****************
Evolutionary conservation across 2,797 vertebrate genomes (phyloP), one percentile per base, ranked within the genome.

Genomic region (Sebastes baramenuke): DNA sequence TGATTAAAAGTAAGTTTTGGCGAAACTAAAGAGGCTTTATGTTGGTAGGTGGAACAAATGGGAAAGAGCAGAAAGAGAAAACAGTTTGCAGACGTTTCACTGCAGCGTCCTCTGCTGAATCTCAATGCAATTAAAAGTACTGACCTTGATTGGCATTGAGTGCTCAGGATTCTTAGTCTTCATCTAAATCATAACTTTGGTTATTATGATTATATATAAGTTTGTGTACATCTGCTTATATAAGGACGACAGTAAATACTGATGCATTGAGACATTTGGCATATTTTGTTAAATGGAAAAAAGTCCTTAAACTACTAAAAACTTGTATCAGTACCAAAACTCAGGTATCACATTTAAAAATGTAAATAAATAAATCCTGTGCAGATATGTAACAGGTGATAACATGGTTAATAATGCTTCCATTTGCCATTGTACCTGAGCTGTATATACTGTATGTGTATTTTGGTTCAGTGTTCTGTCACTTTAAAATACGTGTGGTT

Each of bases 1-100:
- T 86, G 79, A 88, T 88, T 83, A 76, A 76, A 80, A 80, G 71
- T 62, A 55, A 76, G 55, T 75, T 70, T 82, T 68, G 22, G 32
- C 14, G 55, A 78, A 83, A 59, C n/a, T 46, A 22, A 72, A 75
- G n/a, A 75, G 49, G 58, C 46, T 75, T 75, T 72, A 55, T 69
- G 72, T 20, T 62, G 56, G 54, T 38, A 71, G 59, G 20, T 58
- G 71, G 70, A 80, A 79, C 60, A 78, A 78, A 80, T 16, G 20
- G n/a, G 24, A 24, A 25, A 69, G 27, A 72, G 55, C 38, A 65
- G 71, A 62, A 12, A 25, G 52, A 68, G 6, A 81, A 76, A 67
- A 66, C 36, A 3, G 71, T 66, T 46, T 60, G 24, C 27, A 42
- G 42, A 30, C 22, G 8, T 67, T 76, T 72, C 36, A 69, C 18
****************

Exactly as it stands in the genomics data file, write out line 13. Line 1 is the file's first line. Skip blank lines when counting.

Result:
- G 42, A 30, C 22, G 8, T 67, T 76, T 72, C 36, A 69, C 18